If you are feeling helpless, take the time to speak out! Take part in ACSOL’s (or your own state’s organization) action events. Start calling and writing about every bad bill in your own state. https://all4consolaws.org/how-to-search-for-bills-that-affect-you/

Go on the offensive! Show Up! Stand Up! Speak Up! It will transform your feelings into empowerment. No, the fight is never easy, buy it sure feels better than feeling like a victim.

Yes!, The same catharsis I’ve experienced in prose Failed to register trial.

It’s like attempting to convict a man of prison escape without the paperwork required sentencing the man to prison in the first place.

Or Attempting to convict a person of driving without the court mandated breathalyzer interlock device when there is no court record of the requirement as a prerequisite in the first place.

This is Michael Pardun from Boise. Yes, this is my real name. I spoke today at the hearing for ALL of our Brothers AND sisters living with 290. I have all of you in my prayers!

Thank you, Michael, for supporting registrants in CA, especially since you live in a different state. You get it! You understand the big picture. We are all in this together….registrants, family members and those who support you.

Michael

I’m grateful that you were able to travel to California and speak on the behalf of our brothers and sisters. Strength in numbers and now they know we aren’t going away. We’re becoming more powerful because we as a community aren’t going to take these abuses any longer.

Thank you for your courage and taking the risk possibly involved with going public.

You didn’t state if someone from ACSOL testified at today’s hearing.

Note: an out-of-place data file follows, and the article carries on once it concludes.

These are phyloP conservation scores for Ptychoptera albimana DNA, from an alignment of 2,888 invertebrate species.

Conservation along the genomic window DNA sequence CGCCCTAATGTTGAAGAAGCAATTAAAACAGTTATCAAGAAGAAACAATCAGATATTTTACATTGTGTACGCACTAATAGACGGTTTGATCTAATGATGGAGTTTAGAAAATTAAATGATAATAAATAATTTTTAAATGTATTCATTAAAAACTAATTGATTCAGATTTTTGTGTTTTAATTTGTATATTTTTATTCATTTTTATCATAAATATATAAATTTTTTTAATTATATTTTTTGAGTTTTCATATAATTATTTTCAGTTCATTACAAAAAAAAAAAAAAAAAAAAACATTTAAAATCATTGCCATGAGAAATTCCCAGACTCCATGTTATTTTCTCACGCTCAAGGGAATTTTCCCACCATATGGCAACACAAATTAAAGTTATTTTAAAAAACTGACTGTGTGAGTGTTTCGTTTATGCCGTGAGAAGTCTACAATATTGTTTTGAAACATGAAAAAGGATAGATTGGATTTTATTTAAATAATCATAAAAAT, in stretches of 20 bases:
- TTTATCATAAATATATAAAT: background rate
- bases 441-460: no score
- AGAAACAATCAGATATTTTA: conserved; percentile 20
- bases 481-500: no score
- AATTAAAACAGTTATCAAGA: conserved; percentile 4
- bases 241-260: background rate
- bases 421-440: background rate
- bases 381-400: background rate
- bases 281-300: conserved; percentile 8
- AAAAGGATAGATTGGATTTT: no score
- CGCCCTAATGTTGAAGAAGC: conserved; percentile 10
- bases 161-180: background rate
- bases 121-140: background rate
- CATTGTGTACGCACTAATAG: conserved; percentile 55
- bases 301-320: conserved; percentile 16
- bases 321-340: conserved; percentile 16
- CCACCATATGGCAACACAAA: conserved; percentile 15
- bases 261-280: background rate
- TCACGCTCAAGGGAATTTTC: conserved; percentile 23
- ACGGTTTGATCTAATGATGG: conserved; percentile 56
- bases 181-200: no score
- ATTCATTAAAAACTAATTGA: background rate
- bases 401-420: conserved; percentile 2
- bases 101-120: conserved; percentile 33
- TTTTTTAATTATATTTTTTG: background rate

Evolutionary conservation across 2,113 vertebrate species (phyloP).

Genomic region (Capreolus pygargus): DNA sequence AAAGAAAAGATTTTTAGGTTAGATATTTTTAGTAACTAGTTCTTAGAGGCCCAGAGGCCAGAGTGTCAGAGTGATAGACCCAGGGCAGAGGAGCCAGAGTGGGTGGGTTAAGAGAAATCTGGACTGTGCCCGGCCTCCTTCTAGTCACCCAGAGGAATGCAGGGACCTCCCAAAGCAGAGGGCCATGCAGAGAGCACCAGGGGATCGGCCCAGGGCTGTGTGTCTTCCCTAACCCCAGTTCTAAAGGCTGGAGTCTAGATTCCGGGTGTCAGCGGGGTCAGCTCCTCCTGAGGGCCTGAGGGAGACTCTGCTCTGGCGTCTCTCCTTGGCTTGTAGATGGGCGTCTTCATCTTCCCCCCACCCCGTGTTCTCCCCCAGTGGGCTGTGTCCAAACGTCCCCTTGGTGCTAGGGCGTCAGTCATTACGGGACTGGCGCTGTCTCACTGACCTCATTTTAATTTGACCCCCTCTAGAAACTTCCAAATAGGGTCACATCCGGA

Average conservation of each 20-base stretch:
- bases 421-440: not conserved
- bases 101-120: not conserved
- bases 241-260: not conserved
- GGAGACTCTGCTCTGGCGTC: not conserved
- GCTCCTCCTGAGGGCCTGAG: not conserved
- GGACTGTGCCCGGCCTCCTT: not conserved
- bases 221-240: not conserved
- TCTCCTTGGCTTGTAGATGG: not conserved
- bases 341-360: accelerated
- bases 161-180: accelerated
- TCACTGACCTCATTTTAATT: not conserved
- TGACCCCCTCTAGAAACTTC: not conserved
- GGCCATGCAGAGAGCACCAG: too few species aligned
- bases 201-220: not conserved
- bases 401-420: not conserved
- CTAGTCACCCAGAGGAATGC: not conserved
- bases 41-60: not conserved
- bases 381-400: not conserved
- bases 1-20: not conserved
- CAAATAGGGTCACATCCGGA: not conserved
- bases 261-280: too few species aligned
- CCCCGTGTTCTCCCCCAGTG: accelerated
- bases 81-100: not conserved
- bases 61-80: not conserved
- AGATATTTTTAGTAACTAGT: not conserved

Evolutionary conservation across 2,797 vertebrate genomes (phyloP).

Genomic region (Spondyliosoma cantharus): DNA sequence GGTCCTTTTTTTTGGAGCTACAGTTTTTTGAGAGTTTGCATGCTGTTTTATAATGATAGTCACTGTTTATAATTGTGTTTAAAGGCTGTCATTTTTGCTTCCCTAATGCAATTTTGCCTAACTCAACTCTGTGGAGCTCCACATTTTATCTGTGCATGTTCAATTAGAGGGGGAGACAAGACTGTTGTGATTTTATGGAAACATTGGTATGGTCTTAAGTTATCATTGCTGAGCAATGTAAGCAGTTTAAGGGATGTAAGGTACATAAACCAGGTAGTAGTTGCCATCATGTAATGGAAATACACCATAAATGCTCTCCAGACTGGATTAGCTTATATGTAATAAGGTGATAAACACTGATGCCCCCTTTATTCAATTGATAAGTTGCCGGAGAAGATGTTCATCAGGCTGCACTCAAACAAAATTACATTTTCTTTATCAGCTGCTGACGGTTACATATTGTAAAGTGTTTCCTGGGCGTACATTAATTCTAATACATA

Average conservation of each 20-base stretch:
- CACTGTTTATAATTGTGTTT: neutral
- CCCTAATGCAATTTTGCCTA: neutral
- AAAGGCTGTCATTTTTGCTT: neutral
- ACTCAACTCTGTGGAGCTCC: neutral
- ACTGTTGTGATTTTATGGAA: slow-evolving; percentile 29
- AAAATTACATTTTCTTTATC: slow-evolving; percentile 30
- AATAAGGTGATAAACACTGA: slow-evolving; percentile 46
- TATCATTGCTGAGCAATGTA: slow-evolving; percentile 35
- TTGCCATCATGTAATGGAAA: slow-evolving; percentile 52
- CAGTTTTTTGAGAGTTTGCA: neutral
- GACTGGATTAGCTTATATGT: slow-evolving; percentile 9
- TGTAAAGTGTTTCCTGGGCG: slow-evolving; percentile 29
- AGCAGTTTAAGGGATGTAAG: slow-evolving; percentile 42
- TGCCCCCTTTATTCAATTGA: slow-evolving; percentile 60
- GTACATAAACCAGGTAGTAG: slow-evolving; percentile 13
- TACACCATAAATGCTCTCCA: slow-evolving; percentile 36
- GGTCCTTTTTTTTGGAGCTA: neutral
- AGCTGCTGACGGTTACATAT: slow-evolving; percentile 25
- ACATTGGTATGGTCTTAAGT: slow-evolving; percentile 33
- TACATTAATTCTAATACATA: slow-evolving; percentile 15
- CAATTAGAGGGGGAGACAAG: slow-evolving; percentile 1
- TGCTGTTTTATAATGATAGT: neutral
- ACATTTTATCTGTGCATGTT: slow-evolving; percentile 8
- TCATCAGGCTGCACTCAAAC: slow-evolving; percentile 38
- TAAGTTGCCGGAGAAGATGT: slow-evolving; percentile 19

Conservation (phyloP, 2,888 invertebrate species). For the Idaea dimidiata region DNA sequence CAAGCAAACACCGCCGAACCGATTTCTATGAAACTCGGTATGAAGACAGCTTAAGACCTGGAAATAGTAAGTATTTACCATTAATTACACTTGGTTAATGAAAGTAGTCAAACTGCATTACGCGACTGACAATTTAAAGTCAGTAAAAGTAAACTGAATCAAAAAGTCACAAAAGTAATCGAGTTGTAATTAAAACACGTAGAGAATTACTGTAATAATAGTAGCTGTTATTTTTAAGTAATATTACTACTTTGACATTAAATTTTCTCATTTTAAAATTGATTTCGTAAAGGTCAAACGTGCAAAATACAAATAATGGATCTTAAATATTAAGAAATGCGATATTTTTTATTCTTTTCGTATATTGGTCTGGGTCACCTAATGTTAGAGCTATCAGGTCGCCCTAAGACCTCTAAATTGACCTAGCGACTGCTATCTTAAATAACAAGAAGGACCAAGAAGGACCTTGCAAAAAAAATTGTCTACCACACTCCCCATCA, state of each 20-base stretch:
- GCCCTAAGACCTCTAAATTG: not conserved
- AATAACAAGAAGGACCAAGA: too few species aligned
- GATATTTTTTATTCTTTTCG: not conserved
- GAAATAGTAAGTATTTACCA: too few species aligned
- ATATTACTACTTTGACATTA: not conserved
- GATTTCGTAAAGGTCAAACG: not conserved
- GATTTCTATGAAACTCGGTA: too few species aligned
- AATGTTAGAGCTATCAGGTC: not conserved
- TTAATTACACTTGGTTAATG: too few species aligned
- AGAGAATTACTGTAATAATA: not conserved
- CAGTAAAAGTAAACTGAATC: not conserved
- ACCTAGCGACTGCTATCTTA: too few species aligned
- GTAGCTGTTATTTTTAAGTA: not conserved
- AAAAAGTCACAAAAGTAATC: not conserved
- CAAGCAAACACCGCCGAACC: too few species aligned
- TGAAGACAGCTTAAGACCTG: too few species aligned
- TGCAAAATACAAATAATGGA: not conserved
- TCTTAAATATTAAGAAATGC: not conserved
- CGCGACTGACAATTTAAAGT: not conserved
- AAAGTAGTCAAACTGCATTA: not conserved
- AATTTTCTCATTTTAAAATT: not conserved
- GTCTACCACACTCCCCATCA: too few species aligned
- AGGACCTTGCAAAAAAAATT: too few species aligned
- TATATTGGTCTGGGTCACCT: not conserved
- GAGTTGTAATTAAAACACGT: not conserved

Thank you to everyone who was able to show up and speak up today during this seemingly last-minute makeup hearing. Hopefully the California Department of Cruelty and Retribution now sees the light that we’re NOT going away.

People only see the bad things.Never the good things. You could do a million good deeds. But once you do one bad deed. You forever a outcast cause you open the door for people to judge you. So they can belittle you. Walk all over you. Make you feel subhuman. And this even after you payed your debt for the crime you did or may have never did. The register/ hit list has got to go. It put too many people/ family’s in harm’s way. If you that dangerous to be on a list. You should be in jail. Not on a list for people too look up your past. And then reshame you over and over.

James – I agree. The Hit list needs to go! You hear every day on the news from celebrities how they are sorry for this or this action, and the public accepts it. If any of these people who hate registrants so much would meet a celebrity who committed a sex offense, they would want to pose for a picture with them.

Its gotta feel good to stand up and speak out for brothers and sisters in the struggle much respect to you guys I hope in 33 days people who’ve been on Megan’s law for 20-30 years can finally petition for removal.

Good luck 😈